• Wearing a hat
    • Going to a shaded area to rest and cool down if you feel dizzy/lightheaded
    • Going to places that have air conditioning, such as malls, community centres, libraries, etc.

Outdoor Activities:

  • Summer is often a time for outdoor activities however, you should talk to your doctor to determine which outdoor activities you can partake in
  • Be sure to wear the required safety equipment for whatever outdoor activity you are doing
  • You may choose to wear a medical ID bracelet so that the people around you are aware that you have epilepsy
  • You may also choose to create a wallet card that explains that you have epilepsy, what to do if you have a seizure and contains other pertinent information, such as your emergency contacts, your medication list and doses, etc.

Theme Parks:

  • Summer can be a time to go to theme parks however, you should talk to your doctor or nurse before planning on going to a theme park
  • When you arrive at the theme park, locate the first aid station and familiarize yourself with the staff there in case you have a seizure while at the theme park
  • Read all signs going on any ride and ensure that the ride is safe for you to partake in
    • For example, if you have photosensitive epilepsy, try to avoid rides with flashing lights or strobe lighting
  • Take frequent breaks and stay well-fed and hydrated throughout the day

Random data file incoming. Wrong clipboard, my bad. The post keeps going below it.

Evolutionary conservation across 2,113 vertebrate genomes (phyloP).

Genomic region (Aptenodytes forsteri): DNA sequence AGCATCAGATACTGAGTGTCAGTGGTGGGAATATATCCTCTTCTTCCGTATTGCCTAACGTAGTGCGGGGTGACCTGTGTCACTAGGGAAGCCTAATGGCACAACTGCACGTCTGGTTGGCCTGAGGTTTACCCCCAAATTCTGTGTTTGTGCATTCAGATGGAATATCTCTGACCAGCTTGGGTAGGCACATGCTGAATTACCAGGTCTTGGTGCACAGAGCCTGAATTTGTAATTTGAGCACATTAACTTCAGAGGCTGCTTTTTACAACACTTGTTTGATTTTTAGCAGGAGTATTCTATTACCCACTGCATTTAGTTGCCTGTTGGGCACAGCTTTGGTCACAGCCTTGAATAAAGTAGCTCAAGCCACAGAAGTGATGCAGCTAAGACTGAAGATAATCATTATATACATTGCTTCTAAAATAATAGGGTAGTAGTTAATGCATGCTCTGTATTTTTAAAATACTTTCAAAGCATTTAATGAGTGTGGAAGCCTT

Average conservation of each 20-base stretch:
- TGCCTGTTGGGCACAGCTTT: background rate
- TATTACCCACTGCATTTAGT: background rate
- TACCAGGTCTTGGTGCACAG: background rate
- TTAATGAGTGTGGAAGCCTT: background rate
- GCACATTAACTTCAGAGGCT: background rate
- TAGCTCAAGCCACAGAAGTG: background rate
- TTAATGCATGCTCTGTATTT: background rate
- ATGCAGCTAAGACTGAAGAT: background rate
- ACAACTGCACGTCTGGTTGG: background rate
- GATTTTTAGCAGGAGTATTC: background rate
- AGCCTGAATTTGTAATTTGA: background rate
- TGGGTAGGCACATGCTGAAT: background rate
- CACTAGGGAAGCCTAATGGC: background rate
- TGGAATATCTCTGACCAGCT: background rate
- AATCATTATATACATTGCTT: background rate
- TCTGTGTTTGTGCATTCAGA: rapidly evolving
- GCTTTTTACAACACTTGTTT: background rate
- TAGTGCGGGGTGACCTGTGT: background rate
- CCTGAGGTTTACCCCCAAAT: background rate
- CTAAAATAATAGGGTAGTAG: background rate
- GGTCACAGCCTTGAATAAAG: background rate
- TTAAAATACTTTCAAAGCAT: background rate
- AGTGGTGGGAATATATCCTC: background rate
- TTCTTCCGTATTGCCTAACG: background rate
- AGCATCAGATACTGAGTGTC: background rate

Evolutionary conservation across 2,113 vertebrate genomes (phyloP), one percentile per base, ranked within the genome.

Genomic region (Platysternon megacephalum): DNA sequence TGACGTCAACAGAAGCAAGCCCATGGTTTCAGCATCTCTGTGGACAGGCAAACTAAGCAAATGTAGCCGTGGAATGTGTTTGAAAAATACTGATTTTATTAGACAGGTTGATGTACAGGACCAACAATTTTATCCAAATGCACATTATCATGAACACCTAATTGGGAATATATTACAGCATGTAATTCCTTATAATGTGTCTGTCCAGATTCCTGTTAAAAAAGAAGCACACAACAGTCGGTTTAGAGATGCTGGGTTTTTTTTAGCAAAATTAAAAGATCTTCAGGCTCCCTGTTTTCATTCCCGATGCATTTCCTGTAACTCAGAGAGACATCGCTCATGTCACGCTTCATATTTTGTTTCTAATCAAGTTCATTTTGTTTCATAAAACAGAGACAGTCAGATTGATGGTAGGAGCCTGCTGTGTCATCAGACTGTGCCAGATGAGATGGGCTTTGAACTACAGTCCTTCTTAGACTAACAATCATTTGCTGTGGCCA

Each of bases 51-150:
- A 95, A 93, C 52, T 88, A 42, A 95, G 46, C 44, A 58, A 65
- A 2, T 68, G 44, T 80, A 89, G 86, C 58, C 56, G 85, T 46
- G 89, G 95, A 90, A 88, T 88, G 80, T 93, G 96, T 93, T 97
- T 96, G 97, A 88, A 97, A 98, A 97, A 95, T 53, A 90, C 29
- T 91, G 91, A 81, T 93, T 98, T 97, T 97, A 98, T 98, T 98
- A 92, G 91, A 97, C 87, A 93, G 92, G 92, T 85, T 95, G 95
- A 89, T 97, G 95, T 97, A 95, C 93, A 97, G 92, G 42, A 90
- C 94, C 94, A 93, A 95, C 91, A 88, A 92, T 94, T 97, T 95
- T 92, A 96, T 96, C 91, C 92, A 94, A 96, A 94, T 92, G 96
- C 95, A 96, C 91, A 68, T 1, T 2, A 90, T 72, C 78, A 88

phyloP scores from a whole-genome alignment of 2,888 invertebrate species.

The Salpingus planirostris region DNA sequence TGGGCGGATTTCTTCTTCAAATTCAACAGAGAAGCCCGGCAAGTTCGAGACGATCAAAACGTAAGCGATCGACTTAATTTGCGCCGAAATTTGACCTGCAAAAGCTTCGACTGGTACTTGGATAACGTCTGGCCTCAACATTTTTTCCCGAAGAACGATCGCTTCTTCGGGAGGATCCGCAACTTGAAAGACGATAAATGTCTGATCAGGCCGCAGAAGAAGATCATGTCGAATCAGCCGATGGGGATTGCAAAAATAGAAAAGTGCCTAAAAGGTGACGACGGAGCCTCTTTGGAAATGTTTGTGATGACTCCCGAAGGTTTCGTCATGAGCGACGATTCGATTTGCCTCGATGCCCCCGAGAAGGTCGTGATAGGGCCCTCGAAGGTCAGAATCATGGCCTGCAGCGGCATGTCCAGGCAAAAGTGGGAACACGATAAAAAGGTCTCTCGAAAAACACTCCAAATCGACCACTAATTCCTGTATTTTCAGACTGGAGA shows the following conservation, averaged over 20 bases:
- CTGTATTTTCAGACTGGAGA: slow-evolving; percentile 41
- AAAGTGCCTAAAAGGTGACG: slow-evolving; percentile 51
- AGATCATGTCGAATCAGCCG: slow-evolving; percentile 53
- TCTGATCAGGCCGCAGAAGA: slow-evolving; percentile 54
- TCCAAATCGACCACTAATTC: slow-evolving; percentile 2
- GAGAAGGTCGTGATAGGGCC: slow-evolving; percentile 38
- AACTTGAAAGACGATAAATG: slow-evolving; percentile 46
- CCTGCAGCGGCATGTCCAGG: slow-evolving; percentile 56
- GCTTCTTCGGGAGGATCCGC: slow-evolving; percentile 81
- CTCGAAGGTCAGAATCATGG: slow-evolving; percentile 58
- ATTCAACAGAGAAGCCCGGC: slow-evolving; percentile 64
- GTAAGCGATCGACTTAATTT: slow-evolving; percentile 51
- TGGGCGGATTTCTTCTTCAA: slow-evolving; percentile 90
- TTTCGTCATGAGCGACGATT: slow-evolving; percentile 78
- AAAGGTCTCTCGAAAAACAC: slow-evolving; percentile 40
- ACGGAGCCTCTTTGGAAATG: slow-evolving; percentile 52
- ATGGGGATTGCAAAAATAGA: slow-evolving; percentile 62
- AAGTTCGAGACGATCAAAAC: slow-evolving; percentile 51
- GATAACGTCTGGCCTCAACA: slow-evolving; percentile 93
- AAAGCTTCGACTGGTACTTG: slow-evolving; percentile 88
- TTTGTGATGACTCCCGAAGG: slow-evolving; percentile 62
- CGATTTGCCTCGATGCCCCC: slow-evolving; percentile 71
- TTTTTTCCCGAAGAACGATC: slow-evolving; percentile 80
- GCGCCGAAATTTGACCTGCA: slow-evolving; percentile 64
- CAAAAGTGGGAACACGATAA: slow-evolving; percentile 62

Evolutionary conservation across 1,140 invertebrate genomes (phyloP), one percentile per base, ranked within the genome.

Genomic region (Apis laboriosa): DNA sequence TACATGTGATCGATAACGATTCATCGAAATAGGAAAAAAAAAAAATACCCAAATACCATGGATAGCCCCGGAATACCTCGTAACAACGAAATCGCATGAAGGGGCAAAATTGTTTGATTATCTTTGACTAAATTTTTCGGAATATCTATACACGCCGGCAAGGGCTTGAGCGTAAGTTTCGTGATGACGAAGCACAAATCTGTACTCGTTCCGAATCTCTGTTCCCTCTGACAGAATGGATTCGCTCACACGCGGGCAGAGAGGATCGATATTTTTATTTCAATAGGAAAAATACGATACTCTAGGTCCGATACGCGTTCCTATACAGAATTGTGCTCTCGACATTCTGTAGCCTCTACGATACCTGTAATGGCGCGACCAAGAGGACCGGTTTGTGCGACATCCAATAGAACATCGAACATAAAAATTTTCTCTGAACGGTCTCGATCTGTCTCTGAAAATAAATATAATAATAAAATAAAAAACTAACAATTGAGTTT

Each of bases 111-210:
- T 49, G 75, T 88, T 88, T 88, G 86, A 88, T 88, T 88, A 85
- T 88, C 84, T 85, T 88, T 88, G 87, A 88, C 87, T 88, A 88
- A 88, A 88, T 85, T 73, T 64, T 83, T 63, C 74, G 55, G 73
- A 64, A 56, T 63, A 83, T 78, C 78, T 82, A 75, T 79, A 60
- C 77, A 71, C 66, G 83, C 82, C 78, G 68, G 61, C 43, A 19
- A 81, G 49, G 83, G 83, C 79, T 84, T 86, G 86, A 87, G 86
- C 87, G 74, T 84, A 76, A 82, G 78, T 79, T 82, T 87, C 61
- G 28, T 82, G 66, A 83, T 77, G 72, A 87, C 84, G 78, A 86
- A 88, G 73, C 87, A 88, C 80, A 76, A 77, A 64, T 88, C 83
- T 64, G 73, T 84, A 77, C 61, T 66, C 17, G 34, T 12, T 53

• You may choose to wear a medical ID bracelet so that the people around you are aware that you have epilepsy
  • You may also choose to create a wallet card that explains that you have epilepsy, what to do if you have a seizure and contains other pertinent information, such as your emergency contacts, your medication list and doses, etc.

Keep Others Informed:

  • If you’re heading out to partake in some summer activities, be sure to employ the buddy system and never go out alone
  • Always ensure you are letting someone know where you are going and when you expect to be back
  • You can try using tracking apps such as the “Find my iPhone” or “Find Friends” feature on an iPhone to allow someone to be able to find you if you require assistance

Take Care of Yourself:

  • Summer activities can bring a change from regular routine and it can be easy to forget the basics of taking care of your epilepsy
  • Create reminders on your phone for times to take your medication
  • Try to keep a regular sleep routine
  • These small things can make a big difference to help reduce the chance for seizures

Additionally, some other safety considerations to keep in mind this summer is, due to the ongoing COVID-19 pandemic, be sure to maintain physical distancing by keeping at least 2 meters (6 feet) apart from others at all times and practice good hand hygiene by washing your hands with soap and water for at least 20 seconds. You may also choose to take hand sanitizer and disinfecting wipes with you on your summertime activities to use on the go, if needed.

We hope that everyone has a fun and safe summer this year!